Yes, Kimchi, as in the delicious Korean fermented cabbage dish. No one can accuse Tanya Auclair of a lack of songwriting originality. This beautiful piece is actually a new song she brought out specially for the glorious day that was In The Woods Festival 2012. I am reliably informed that Tanya is writing her debut album and working with a very exciting producer, so this little video nugget is the closest we’ll get to hearing it for a while. This video is probably also the closest we will ever get to a video of Tanya featuring booty shots – oh yes camera man I see you.
It’s been almost a year since I first mentioned Kwabena Adjepong, and from what I hear (still relatively little) he is in the process of writing and recording some original material. I can only imagine having to be objective when confronted with such an obscenely beautiful voice – he could quite literally sing the phone book and move me to tears. The song above is the most recent of a couple now up on his Youtube channel, and it certainly sounds as though he’s aiming himself firmly at beautiful.
It’s hard not to anticipate the almost inevitable part-compliment, part- music journo withering insult “throwback soul” being thrown in Kwabs’ direction (unless Disclosure produce him, which would be depressing, have you heard Sam Smith singing “Latch” accompanied by strings and piano?? At least 20,000 of those views were me, legs crossed à la Urban Hang Suite. ).
The exciting thing is that this slightly snide description seems to have done very little harm to Lianne La Havas and Michael Kiwanuka, and there is an ever growing interest in (let’s face it), black singer songwriters with that rich, stirring and yes, soulful tone to their voices that was so deeply uncool for so many years in this country. I have high hopes that frustrating argument *it’s ok for Adele and Amy but not [insert person with significantly more melanin here]* may be peacefully laid to rest by the end of 2013 – for how long, who knows.
Another burgeoning singer songwriter with a beautiful, soulful tone I’ve been listening to of late is Jacob Banks. It’s perhaps a little unfair to combine his music in the same post as Kwabs because it may lead to comparison, when really the point is how spoiled we are to have voices like these emerging in the UK and being heard. Banks has just released “The Monologue” EP on Soundcloud, and I get the impression that much like Laura Mvula, his music will be more resonant live than recorded. This cover is genuinely lovely, especially considering the sea of slightly desperate, almost mandatory “quirky cover” Youtube fodder my inbox is drowning in presently.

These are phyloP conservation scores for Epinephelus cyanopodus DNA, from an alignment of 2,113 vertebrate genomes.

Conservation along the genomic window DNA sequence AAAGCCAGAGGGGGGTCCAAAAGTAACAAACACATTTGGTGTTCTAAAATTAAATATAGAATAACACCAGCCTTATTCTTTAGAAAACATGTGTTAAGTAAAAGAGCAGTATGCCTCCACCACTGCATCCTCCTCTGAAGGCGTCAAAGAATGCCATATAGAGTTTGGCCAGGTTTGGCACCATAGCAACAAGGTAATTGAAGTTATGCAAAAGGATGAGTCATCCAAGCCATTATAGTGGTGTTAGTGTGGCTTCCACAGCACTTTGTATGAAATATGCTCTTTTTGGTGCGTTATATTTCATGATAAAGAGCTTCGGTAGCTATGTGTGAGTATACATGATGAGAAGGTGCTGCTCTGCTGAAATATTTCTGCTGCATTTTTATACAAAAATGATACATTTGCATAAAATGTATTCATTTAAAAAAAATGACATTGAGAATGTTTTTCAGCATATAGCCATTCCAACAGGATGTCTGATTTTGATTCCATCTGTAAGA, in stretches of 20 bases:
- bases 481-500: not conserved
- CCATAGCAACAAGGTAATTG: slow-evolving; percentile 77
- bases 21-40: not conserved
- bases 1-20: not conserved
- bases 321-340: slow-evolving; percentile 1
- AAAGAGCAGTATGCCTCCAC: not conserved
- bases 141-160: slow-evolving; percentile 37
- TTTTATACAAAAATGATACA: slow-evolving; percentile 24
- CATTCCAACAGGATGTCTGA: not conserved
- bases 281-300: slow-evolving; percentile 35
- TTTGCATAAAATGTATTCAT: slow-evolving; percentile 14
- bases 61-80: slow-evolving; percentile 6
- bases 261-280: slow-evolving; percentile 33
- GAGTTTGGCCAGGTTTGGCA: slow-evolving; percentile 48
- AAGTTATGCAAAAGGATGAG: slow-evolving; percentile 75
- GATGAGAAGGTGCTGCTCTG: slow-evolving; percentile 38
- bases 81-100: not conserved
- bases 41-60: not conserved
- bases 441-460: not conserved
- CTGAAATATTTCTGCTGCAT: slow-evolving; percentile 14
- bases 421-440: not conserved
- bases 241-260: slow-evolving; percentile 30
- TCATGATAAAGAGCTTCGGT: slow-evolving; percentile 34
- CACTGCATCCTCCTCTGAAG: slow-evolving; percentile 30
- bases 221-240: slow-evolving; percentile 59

L.A. Salami has written an upbeat anthem that perfectly describes the incredibly depressing financial situation though culturally very rich times much of my generation live in. If you’re not a lyrics person this song could sound rather throwaway, but I maintain that L.A. Salami is a talented poet with Bob Dylan tendencies (yep, he plays harmonica and writes about depressing shit, in a good way). I would love to know how he got such fabulous dance performances out of his fellow dancers in this video. They look like 9 year olds high on Haribo – truly the finest kind of dancing there is.
Rowdy Superstar is a force of nature. Most artists when asked to perform a live session grab their band, rather than assembling Eska and a small choir to perform an acappella version of their single. In a week. I love this version of “Breathe”, one of the real stand out tracks from Rowdy’s debut album “Battery”. The layers of voices punctuate the underlying emotion the original production doesn’t make so immediately obvious, Rowdy sounds heartfelt and passionate yet plaintive, and the body percussion really drives the intensity of the situation home. Beautiful.
I wasn’t sure whether to post this video initially since I was heavily involved in its production and commission (disclaimer), but I love the video, song and artist or I wouldn’t have been involved in the first place. Skip it if you don’t believe me (but have I ever lied to you?? Huh?).
“Breathe” is one of my (many) favourite songs from Rowdy Superstar‘s debut album “Battery”, produced by experimental behemoth Matthew Herbert with artistic input and backing vocals from PMOI favourite for life Eska. In terms of production this is Matthew’s most conspicuously pop album since Roisin Murphy’s incredible solo debut “Ruby Blue”, it sounds totally different but retains the same breadth of influences and sounds that give it a richness and feeling of intense quality.
What I love most about Rowdy’s music is his relentless positivity – there’s only so much I can listen to miserable men whinging on about taking drugs and ruining everything. Fun times. ”Battery” is great walking music, full of whistles, megaphones, marching drums, bass, hand claps, and the vocal equivalent of power punches. Very much falling in to the “vocalist” camp alongside MIA and Santigold (none of them are exactly mellifluous, but at least they’re original), it’s musical marmite of the highest order, and I wouldn’t recommend this album if you’re a cynical beard stroker. If you are someone who appreciates pop music that doesn’t sound like it was made by Primark, has regular solo bedroom dance offs and a tolerance for music that’s not about misery, drugs and sex (or miserable sex on drugs, or sexy miserable drugs etc), this might be the album for you.
Buy Rowdy Superstar “Battery” on iTunes